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New function of “kidney-gene”: WT1 plays a role in the central nervous system and controls movement

01.10.2018

The WT1 gene fulfills a central role in the development of a healthy, proper functioning kidney. Mutations in WT1 lead to impairments in kidney development and cause Wilms tumors, a pediatric kidney cancer. Researchers of the Leibniz Institute on Aging – Fritz Lipmann Institute (FLI) in Jena have now discovered a further important function of WT1. It is also active outside the kidneys in the central nervous system and is involved in controlling movement. If the gene is missing in the spinal cord, locomotor aberrancies occur. The results have now been published in Life Science Alliance.

Transcription factor WT1 (Wilms tumor 1) has been known for nearly 30 years and it is significantly involved in the development of a healthy and properly functioning kidney. Impairments in the developmental process lead to kidney cancer in children. The gene is also responsible for maintaining kidney function. Recently, even an association between unexplained childlessness and mutations of WT1 has been demonstrated.


Gene WT1 appears also outside of the kidney in the central nervous system, it is needed for neuro specification and locomotor control.

(Picture: Kerstin Wagner / FLI; Source: u.a. http://movie.life-science-alliance.org/video/10.26508/lsa.201800106/video-2, www. panthermedia.net)

Researchers of the Leibniz Institute on Aging – Fritz Lipmann Institute (FLI) und the Institute of Zoology and Evolutionary Research of the Friedrich Schiller University Jena (FSU) together with colleagues of the University Uppsala, Sweden and the Helmholtz Zentrum München have now discovered another important role of the WT1 gene: It is also active outside the kidney in the central nervous system and is involved in the differentiation of spinal cord neurons that control rhythmic movements. The results have now been published in the journal Life Science Alliance.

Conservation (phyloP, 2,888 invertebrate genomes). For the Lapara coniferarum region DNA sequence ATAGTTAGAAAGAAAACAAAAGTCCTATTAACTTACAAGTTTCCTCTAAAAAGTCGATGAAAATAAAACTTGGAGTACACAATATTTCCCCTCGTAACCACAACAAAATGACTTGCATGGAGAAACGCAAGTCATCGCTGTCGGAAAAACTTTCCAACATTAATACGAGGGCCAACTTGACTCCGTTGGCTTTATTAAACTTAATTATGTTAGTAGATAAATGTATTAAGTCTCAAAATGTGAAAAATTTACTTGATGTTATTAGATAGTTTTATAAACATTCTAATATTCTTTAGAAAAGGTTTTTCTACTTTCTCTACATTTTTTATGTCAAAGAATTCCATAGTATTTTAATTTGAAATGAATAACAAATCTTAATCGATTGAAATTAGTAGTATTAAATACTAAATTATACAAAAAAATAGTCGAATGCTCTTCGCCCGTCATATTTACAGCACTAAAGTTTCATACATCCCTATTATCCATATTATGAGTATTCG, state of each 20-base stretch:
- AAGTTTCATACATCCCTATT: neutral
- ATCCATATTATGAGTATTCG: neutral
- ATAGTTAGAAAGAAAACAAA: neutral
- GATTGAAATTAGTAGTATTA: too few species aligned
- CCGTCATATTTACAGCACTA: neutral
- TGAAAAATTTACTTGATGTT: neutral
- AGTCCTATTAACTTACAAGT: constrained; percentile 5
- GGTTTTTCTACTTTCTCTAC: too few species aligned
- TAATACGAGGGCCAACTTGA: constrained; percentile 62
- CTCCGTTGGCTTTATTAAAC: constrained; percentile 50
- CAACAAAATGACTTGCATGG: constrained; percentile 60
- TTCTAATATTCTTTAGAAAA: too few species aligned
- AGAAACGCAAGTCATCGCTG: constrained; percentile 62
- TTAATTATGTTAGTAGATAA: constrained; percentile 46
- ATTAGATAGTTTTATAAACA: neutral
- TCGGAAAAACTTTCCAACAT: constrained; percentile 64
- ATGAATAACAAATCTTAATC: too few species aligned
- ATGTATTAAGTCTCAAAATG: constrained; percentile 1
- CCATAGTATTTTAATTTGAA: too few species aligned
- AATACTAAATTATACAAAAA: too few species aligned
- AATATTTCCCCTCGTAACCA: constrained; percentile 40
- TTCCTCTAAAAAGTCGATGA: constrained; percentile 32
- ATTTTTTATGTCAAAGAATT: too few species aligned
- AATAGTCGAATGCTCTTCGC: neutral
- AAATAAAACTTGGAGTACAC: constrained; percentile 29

“This result was completely surprising for us, because we thought we already knew the WT1 gene quiet well after all those years of research”, tells Prof. Christoph Englert, Group Leader at FLI. “Until now, the Wilms tumor suppressor gene WT1 was known as an important gene for the development and maintenance of various organs, such as kidneys and heart. But it was new to us, that it also influences our movements.” But what function does this gene play in the central nervous system?

Loss of WT1 changes movements

The researchers analyzed in which areas of the spinal cord and brain the WT1 gene is active. They examined mice that lacked the gene. “A loss of the gene changes the motor processes; the mice show problems with the coordination of their legs, which lead to a changes in their walk”, tell Dr. Danny Schnerwitzki, first author of the study.

The intestine, respiration and our walk are controlled and regulated by neural networks that work like circuits. Neurons of the brain and spinal cord are also involved in these processes. “We were able to show that the WT1 gene controls a certain group of neurons that is responsible for locomotion”, says Dr. Schnerwitzki about the results. They show that the development of certain neurons in the spinal cord depends on WT1 expression and that a loss of WT1 is linked to locomotion.

WT1 controls neuron specification

“In a second step, we investigated the development of neurons as a function of WT1 expression and performed locomotion analyses of WT1 knockout mice”, says Prof. Englert. The researchers used molecular biological and electrophysiological approaches as well as a special X-ray method developed at the Institute of Zoology and Evolutionary Research of FSU to visualize changes in locomotion. “Our data indicate that the gene not only contributes to the coordination of locomotion, but is also required for proper differentiation of spinal cord neurons during embryogenesis”, says Englert.

Also in Zebrafish, the researchers found WT1 in neurons of the spinal cord. This indicates that the function of the gene is evolutionarily conserved. In fish, the gene seems to be responsible for controlling their swimming movement.